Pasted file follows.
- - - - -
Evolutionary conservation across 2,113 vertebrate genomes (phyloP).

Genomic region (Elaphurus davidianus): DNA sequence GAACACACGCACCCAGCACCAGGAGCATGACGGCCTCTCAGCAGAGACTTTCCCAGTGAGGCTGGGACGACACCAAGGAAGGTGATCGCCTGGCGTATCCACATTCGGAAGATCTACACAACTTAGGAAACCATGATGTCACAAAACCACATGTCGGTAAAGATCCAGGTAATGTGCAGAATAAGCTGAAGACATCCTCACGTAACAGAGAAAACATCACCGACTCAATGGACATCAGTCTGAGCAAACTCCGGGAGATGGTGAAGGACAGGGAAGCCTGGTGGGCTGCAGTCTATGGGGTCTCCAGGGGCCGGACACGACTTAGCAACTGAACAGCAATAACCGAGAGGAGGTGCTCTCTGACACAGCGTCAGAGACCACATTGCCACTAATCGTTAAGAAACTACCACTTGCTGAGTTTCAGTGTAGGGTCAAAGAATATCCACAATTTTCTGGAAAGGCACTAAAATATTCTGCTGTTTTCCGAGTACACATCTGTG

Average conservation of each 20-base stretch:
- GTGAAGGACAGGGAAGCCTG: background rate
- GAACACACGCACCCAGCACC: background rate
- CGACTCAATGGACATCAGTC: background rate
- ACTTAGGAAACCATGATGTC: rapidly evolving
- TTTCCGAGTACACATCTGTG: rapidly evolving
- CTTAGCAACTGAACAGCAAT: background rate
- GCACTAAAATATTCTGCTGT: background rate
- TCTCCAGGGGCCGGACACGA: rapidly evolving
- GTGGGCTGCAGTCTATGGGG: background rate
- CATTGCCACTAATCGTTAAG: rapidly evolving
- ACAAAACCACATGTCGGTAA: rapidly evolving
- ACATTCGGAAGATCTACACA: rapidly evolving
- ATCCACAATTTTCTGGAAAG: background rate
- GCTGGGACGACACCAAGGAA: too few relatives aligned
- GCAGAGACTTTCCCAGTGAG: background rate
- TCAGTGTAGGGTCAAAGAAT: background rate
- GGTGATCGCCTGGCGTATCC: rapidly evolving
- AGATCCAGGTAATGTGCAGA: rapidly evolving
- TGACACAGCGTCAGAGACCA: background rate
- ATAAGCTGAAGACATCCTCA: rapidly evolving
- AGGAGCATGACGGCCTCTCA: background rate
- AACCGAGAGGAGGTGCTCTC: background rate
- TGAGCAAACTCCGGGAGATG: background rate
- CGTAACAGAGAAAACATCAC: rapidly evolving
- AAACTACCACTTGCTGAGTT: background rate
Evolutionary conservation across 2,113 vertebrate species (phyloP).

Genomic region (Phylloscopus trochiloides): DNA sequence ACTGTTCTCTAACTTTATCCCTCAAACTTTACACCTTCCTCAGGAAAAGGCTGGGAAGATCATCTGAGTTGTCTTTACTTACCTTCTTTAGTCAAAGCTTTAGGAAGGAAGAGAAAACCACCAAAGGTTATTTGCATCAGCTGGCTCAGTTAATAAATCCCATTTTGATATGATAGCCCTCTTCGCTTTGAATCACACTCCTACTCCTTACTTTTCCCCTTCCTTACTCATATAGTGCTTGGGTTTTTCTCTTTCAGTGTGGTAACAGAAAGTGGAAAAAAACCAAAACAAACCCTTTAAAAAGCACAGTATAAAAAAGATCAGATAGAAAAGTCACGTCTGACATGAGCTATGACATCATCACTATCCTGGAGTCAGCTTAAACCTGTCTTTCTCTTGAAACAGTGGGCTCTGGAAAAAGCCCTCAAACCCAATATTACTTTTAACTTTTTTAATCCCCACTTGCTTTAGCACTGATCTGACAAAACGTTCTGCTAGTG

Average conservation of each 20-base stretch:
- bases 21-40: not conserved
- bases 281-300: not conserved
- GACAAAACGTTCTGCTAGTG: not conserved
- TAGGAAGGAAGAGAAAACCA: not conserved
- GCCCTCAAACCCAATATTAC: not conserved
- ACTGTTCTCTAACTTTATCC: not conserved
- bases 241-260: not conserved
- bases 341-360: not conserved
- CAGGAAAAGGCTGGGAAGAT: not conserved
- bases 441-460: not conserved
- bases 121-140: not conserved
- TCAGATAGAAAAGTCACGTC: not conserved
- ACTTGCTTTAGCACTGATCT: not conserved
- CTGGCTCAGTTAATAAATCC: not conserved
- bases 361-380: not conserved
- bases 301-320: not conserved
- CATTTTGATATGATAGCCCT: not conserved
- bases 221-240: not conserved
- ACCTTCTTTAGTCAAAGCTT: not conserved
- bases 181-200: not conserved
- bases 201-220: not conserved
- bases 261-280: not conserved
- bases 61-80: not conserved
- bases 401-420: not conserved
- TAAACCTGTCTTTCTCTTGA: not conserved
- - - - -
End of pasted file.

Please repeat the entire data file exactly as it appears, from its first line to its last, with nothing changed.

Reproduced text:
Evolutionary conservation across 2,113 vertebrate genomes (phyloP).

Genomic region (Elaphurus davidianus): DNA sequence GAACACACGCACCCAGCACCAGGAGCATGACGGCCTCTCAGCAGAGACTTTCCCAGTGAGGCTGGGACGACACCAAGGAAGGTGATCGCCTGGCGTATCCACATTCGGAAGATCTACACAACTTAGGAAACCATGATGTCACAAAACCACATGTCGGTAAAGATCCAGGTAATGTGCAGAATAAGCTGAAGACATCCTCACGTAACAGAGAAAACATCACCGACTCAATGGACATCAGTCTGAGCAAACTCCGGGAGATGGTGAAGGACAGGGAAGCCTGGTGGGCTGCAGTCTATGGGGTCTCCAGGGGCCGGACACGACTTAGCAACTGAACAGCAATAACCGAGAGGAGGTGCTCTCTGACACAGCGTCAGAGACCACATTGCCACTAATCGTTAAGAAACTACCACTTGCTGAGTTTCAGTGTAGGGTCAAAGAATATCCACAATTTTCTGGAAAGGCACTAAAATATTCTGCTGTTTTCCGAGTACACATCTGTG

Average conservation of each 20-base stretch:
- GTGAAGGACAGGGAAGCCTG: background rate
- GAACACACGCACCCAGCACC: background rate
- CGACTCAATGGACATCAGTC: background rate
- ACTTAGGAAACCATGATGTC: rapidly evolving
- TTTCCGAGTACACATCTGTG: rapidly evolving
- CTTAGCAACTGAACAGCAAT: background rate
- GCACTAAAATATTCTGCTGT: background rate
- TCTCCAGGGGCCGGACACGA: rapidly evolving
- GTGGGCTGCAGTCTATGGGG: background rate
- CATTGCCACTAATCGTTAAG: rapidly evolving
- ACAAAACCACATGTCGGTAA: rapidly evolving
- ACATTCGGAAGATCTACACA: rapidly evolving
- ATCCACAATTTTCTGGAAAG: background rate
- GCTGGGACGACACCAAGGAA: too few relatives aligned
- GCAGAGACTTTCCCAGTGAG: background rate
- TCAGTGTAGGGTCAAAGAAT: background rate
- GGTGATCGCCTGGCGTATCC: rapidly evolving
- AGATCCAGGTAATGTGCAGA: rapidly evolving
- TGACACAGCGTCAGAGACCA: background rate
- ATAAGCTGAAGACATCCTCA: rapidly evolving
- AGGAGCATGACGGCCTCTCA: background rate
- AACCGAGAGGAGGTGCTCTC: background rate
- TGAGCAAACTCCGGGAGATG: background rate
- CGTAACAGAGAAAACATCAC: rapidly evolving
- AAACTACCACTTGCTGAGTT: background rate
Evolutionary conservation across 2,113 vertebrate species (phyloP).

Genomic region (Phylloscopus trochiloides): DNA sequence ACTGTTCTCTAACTTTATCCCTCAAACTTTACACCTTCCTCAGGAAAAGGCTGGGAAGATCATCTGAGTTGTCTTTACTTACCTTCTTTAGTCAAAGCTTTAGGAAGGAAGAGAAAACCACCAAAGGTTATTTGCATCAGCTGGCTCAGTTAATAAATCCCATTTTGATATGATAGCCCTCTTCGCTTTGAATCACACTCCTACTCCTTACTTTTCCCCTTCCTTACTCATATAGTGCTTGGGTTTTTCTCTTTCAGTGTGGTAACAGAAAGTGGAAAAAAACCAAAACAAACCCTTTAAAAAGCACAGTATAAAAAAGATCAGATAGAAAAGTCACGTCTGACATGAGCTATGACATCATCACTATCCTGGAGTCAGCTTAAACCTGTCTTTCTCTTGAAACAGTGGGCTCTGGAAAAAGCCCTCAAACCCAATATTACTTTTAACTTTTTTAATCCCCACTTGCTTTAGCACTGATCTGACAAAACGTTCTGCTAGTG

Average conservation of each 20-base stretch:
- bases 21-40: not conserved
- bases 281-300: not conserved
- GACAAAACGTTCTGCTAGTG: not conserved
- TAGGAAGGAAGAGAAAACCA: not conserved
- GCCCTCAAACCCAATATTAC: not conserved
- ACTGTTCTCTAACTTTATCC: not conserved
- bases 241-260: not conserved
- bases 341-360: not conserved
- CAGGAAAAGGCTGGGAAGAT: not conserved
- bases 441-460: not conserved
- bases 121-140: not conserved
- TCAGATAGAAAAGTCACGTC: not conserved
- ACTTGCTTTAGCACTGATCT: not conserved
- CTGGCTCAGTTAATAAATCC: not conserved
- bases 361-380: not conserved
- bases 301-320: not conserved
- CATTTTGATATGATAGCCCT: not conserved
- bases 221-240: not conserved
- ACCTTCTTTAGTCAAAGCTT: not conserved
- bases 181-200: not conserved
- bases 201-220: not conserved
- bases 261-280: not conserved
- bases 61-80: not conserved
- bases 401-420: not conserved
- TAAACCTGTCTTTCTCTTGA: not conserved